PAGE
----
SYS-CON MEDIA Authors: Pat Romanski, Liz McMillan, Yeshim Deniz, Elizabeth White, Courtney Abud

Related Topics: Microservices Expo, Mobile IoT, Wearables

Microservices Expo: Article

Mobile Enablement Presents Challenges and Opportunities

The best way to facilitate mobile enablement projects is with focused, goal oriented, up-front planning.

Mobile adoption rates are on the rise and if market reports are any indication, growth rates aren’t slowing down anytime soon. Consumers and employees alike are the driving forces behind mobile adoption spurred by the evolution in mobile device capabilities along with the speed of mobile networks.

A recent Morgan Stanley research study predicts that sales of smartphones will overtake PC sales (including both desktops and notebooks) in the next two years, supporting the demands of our always-connected society. [Disclosure: Kapow Software is a sponsor of BriefingsDirect podcasts.]

The ubiquity of smartphones and more than 300,000 mobile apps available on Apple’s App Store, coupled with the ease and convenience of mobile computing is putting pressure on IT to mobile enable B2C and B2E applications to facilitate organizational efficiency and keep up with consumer and employee demand for mobile access to applications and content.

When it comes to enabling mobile access to mission-critical enterprise apps, companies have made far less progress.



It’s no surprise that millions of employees around the world are bringing their smartphones and mobile devices to work, resetting workplace expectations to have always-on access to the instantly available business apps that they’ve grown accustomed to from their personal lives.

According to a survey conducted by the Yankee Group, 90 percent of organizations surveyed have already enabled smartphone access to corporate email and PIM. Yet when it comes to enabling mobile access to mission-critical enterprise apps, companies have made far less progress, with only 30 percent of those surveyed providing smartphone access to customer relationship management (CRM), 20 percent to enterprise resource planning (ERP), and 18 percent to sales force automation (SFA).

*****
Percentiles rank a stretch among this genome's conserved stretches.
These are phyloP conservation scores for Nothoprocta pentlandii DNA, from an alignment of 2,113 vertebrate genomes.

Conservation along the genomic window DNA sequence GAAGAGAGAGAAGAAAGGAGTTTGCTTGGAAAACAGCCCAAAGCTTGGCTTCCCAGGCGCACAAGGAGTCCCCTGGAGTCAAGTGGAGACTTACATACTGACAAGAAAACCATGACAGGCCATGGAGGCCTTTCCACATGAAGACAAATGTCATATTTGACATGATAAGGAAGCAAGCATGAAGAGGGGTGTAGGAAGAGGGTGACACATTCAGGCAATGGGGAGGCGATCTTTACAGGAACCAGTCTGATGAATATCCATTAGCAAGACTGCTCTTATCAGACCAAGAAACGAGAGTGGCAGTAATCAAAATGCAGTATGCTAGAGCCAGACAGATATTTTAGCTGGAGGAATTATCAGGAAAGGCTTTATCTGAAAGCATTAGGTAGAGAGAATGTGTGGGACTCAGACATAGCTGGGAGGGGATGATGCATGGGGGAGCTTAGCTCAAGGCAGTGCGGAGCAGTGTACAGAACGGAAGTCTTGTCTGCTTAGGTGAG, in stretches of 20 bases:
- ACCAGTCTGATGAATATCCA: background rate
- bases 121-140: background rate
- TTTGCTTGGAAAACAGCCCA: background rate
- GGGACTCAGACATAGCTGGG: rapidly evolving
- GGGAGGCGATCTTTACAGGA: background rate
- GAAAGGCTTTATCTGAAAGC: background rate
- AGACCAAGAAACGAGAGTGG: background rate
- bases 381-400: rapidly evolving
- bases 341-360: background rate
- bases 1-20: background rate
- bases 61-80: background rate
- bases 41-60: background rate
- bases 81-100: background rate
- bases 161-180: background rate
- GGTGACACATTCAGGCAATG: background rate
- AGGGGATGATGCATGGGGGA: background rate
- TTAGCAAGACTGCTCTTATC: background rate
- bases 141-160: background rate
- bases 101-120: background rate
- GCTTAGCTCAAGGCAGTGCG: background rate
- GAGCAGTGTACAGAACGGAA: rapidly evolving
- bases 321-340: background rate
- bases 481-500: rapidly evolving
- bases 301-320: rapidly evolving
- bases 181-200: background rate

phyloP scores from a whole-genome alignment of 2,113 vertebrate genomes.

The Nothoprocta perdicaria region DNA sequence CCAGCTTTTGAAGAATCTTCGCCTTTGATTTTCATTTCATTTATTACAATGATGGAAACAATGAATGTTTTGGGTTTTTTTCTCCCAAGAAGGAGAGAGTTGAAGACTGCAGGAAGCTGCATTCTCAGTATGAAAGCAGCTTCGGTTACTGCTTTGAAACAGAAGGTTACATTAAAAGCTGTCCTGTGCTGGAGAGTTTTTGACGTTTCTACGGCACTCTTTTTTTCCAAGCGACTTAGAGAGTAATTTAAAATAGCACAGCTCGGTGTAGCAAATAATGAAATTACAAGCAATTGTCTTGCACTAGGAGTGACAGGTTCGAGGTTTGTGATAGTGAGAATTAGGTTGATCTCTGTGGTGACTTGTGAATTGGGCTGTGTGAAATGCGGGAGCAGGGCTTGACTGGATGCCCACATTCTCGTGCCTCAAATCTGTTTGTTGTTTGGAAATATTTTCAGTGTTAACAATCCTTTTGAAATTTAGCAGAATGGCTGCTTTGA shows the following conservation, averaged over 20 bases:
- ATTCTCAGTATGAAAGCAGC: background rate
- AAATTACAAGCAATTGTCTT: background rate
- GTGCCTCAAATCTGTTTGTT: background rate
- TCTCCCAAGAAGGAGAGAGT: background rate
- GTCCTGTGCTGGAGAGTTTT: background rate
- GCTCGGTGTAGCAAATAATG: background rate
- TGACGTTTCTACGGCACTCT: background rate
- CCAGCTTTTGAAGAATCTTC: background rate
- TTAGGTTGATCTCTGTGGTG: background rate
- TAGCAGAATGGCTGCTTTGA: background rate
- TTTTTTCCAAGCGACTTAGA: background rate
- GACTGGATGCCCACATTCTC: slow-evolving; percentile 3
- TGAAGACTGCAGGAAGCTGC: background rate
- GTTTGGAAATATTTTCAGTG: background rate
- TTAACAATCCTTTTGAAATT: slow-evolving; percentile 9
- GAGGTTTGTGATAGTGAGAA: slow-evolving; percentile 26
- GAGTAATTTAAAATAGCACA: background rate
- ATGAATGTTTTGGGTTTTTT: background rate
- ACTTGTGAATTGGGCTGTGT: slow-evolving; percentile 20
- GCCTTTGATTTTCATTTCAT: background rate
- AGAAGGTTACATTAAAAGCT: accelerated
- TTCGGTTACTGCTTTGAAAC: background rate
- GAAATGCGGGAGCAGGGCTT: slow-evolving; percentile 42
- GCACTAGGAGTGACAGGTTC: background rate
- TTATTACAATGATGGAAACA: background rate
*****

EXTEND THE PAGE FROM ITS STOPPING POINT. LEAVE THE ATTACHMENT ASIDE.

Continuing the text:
CIOs scrambling

IT leaders and industry analysts are noticing CIOs scrambling to mobile-enable legacy applications to make them available on smartphones, tablets, and even GPS/navigation devices. And, IT departments are feeling the growing pressure to get this done in a matter of months -- to not only stay ahead of the competition, but in many cases, just to keep up.

One of the main challenges companies need to overcome when enabling mobile device access to existing data or legacy applications is the lack of “mobile ready” web service application programming interfaces (APIs) for existing applications.

Adding a service-level interface to a legacy application is a complex development project that typically involves a full or extensive rewrite of the existing legacy application. A common problem is that throughout the years an application has been written and modified by multiple developers, which are likely to have left the company, along with their institutional knowledge about the application. This situation had led many companies to basically re-write the application, which can take several years of coding and insurmountable resources and budget.

This situation had led many companies to basically re-write the application, which can take several years of coding and insurmountable resources and budget



It’s essential that organizations evaluate these important factors when embarking on a mobile enablement project:

  • Do the applications you want to mobile-enable have documented APIs?
  • What components and features of your business application do you want to mobile enable?
  • How are you taking into account form factor?
  • How will you deal with business logic and processes too complicated to be executed on a mobile device with a limited keyboard, where air time needs to be controlled, and server round trips need to be minimized?
  • How will you deal with service interruptions requiring the ability to queue processes for later execution on the back end?
  • Will you be combining data from multiple apps into one mobile application?
  • What mobile platforms do you need to support?
  • To what extent will you want to modify or extend your mobile application in the near future?

The best way to facilitate mobile enablement projects is with focused, goal oriented, up-front planning that doesn’t underestimate the complexity of the process, especially when dealing with traditional data integration techniques.

What many companies aren’t aware of is that there is an alternative approach to developing custom-built, native apps that doesn’t require dependency on pre-existing APIs.